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1 July 2012 Characterization of a Common Ragweed (Ambrosia artemisiifolia) Population Resistant to ALS- and PPO-Inhibiting Herbicides
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A population of common ragweed from Delaware was not controlled in the field by herbicides that inhibit acetolactate synthase (ALS) or protoporphyrinogen oxidase (PPO). Research was conducted to ascertain if this population was resistant to these herbicidal modes of action and, if so, to determine the resistance mechanism(s). Resistance was confirmed by dose-response studies on greenhouse-grown plants with multiple ALS- and PPO-inhibiting herbicides. DNA sequence data revealed that resistance to ALS-inhibiting herbicides was due to the previously reported W574L ALS mutation. To assist in determining the mechanism of resistance to PPO-inhibiting herbicides, an F2 population was derived from a cross between the resistant biotype (Del-R) and a sensitive biotype (DV1-S). This population segregated in the ratio of three resistant ∶ one sensitive when treated with fomesafen, indicating that resistance to PPO-inhibiting herbicides was conferred by a single, (incompletely) dominant, nuclear gene. Sequences of the target-site genes, PPX1 and PPX2, for PPO-inhibiting herbicides were obtained through the screening of a common ragweed cDNA library and subsequent cDNA extension (5′-RACE). Molecular marker analysis with the F2 population revealed that the PPX2 gene cosegregated with resistance to PPO-inhibiting herbicides. A mutation substituting an arginine codon for a leucine codon at a conserved location (R98L) of the PPX2 gene was suspected of being responsible for resistance. By using a transgenic Escherichia coli system, it was demonstrated that the R98L mutation was sufficient to confer resistance to PPO-inhibiting herbicides. The level of resistance to acifluorfen conferred by the R98L mutation in the E. coli system was about 31-fold, similar to the level of resistance seen in the whole-plant dose-response study. Last, a DNA-based assay was developed to identify the presence or absence of the common ragweed PPX2 R98L mutation. The R98L PPX2 mutation is the second mechanism identified for evolved resistance to PPO-inhibiting herbicides.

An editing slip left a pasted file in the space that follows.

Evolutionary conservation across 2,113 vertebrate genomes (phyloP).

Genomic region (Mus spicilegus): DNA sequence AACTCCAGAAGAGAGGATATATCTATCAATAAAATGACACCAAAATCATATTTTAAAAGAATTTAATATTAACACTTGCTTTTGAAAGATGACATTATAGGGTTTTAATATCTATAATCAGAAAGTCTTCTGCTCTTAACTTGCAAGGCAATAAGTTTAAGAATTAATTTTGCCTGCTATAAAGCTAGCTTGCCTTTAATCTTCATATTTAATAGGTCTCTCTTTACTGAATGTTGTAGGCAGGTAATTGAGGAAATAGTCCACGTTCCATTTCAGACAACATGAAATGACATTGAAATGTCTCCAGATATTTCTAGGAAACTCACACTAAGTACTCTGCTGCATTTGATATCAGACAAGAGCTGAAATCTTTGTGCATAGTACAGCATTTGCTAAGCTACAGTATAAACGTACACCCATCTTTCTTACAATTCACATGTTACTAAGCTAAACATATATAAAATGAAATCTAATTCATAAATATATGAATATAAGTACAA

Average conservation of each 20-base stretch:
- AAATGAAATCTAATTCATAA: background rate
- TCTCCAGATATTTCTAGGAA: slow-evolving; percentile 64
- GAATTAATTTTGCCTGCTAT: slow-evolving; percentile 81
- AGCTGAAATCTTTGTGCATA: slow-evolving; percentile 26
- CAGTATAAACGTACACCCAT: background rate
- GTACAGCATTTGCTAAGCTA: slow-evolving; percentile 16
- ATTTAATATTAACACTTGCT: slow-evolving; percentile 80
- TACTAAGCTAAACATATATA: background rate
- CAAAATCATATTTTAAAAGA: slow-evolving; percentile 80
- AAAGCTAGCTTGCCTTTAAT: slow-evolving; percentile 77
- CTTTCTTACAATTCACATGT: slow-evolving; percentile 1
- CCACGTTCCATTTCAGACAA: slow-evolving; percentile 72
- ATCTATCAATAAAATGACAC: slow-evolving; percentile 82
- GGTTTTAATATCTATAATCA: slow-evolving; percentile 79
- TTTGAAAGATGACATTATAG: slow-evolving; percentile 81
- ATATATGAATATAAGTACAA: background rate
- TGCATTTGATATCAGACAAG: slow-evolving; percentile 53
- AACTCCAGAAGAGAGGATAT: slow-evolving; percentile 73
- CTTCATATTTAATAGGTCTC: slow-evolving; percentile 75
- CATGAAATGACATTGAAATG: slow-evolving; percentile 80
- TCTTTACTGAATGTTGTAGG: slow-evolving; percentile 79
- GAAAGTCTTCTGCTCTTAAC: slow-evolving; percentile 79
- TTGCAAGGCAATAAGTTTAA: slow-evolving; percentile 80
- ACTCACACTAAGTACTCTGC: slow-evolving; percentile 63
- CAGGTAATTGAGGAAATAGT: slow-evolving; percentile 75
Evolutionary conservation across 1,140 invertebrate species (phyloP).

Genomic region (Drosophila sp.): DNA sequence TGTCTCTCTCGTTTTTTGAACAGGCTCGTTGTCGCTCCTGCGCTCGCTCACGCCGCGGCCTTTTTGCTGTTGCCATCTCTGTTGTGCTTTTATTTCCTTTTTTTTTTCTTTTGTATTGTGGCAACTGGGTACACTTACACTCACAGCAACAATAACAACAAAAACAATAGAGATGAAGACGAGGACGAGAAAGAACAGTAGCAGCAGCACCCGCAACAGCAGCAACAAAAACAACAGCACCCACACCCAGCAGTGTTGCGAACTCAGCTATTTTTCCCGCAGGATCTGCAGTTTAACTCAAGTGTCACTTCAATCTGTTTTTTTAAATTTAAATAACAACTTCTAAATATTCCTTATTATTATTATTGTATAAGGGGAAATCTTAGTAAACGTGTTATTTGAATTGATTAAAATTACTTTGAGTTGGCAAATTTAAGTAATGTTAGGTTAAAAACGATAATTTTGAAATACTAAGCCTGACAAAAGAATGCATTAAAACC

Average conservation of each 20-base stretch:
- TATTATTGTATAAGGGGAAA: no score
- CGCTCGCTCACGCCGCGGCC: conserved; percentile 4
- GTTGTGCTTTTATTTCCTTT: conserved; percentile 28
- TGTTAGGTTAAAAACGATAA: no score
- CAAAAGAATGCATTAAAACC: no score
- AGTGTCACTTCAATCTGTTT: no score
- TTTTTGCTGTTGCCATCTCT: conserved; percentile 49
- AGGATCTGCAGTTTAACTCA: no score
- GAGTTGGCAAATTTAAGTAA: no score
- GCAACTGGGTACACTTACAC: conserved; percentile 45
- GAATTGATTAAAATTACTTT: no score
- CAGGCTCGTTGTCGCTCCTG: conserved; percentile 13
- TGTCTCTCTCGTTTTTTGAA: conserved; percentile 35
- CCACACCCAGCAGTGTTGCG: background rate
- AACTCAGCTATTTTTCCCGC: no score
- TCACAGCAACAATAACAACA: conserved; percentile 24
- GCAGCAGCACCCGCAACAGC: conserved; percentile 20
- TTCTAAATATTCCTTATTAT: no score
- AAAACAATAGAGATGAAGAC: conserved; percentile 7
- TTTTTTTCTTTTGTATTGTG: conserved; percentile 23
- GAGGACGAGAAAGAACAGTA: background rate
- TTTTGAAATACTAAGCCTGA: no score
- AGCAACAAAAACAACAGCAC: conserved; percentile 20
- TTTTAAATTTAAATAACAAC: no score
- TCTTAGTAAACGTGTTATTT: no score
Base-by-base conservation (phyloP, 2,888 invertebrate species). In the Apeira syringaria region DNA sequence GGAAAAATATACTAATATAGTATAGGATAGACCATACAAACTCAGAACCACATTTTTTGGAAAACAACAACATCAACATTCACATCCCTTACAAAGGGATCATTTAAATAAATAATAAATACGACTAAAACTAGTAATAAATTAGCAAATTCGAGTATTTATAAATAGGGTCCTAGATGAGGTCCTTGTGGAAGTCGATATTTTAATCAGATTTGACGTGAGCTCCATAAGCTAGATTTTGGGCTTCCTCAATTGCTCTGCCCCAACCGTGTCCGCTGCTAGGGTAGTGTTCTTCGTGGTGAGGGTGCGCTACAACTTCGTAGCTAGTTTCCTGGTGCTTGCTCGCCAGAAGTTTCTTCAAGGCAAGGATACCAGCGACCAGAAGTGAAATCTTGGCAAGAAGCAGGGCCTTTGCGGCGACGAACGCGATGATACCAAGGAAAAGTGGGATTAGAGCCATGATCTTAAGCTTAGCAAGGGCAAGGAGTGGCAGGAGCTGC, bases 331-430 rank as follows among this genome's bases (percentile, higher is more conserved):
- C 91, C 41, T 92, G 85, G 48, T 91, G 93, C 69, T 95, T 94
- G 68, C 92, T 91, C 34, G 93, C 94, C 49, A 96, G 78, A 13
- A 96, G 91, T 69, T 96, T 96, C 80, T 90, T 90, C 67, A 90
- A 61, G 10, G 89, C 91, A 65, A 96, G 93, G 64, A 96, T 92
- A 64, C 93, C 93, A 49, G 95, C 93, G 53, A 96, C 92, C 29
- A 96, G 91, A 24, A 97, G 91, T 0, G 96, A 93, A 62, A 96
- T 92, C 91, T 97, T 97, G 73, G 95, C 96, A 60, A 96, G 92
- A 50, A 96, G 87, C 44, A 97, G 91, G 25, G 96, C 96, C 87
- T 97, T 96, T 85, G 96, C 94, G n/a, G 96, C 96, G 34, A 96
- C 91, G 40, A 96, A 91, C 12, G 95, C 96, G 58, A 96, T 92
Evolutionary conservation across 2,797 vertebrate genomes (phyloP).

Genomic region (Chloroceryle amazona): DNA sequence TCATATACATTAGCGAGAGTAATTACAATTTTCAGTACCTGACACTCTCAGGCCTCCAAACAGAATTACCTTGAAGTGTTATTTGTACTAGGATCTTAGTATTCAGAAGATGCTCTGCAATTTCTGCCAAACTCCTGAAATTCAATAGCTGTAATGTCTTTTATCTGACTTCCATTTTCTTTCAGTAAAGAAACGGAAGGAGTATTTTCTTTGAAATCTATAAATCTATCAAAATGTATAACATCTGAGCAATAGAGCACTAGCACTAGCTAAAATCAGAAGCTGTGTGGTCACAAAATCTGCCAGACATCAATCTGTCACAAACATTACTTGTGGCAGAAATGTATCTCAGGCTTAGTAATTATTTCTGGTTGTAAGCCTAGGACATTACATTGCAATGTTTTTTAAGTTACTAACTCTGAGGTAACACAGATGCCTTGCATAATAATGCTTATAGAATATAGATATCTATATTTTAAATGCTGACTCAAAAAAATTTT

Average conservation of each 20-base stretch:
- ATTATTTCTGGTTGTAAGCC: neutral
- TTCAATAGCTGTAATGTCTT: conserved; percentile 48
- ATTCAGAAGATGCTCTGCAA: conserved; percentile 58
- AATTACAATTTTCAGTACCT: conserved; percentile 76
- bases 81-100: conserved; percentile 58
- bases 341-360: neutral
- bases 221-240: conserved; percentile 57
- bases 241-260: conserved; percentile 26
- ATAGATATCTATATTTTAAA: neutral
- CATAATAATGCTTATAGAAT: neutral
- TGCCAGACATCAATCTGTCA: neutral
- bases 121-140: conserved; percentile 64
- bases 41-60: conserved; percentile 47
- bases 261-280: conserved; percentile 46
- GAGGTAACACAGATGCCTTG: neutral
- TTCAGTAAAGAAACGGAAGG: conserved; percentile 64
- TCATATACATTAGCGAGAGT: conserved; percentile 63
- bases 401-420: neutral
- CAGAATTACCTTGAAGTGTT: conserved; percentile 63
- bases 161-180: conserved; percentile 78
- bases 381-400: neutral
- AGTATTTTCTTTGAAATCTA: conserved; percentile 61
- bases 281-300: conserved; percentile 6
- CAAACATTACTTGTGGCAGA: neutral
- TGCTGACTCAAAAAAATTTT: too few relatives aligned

Nomenclature: Common ragweed, Ambrosia artemisiifolia L. AMBEL

Weed Science Society of America
Stephanie L. Rousonelos, Ryan M. Lee, Murilo S. Moreira, Mark J. VanGessel, and Patrick J. Tranel "Characterization of a Common Ragweed (Ambrosia artemisiifolia) Population Resistant to ALS- and PPO-Inhibiting Herbicides," Weed Science 60(3), 335-344, (1 July 2012).
Received: 14 September 2011; Accepted: 1 January 2012; Published: 1 July 2012

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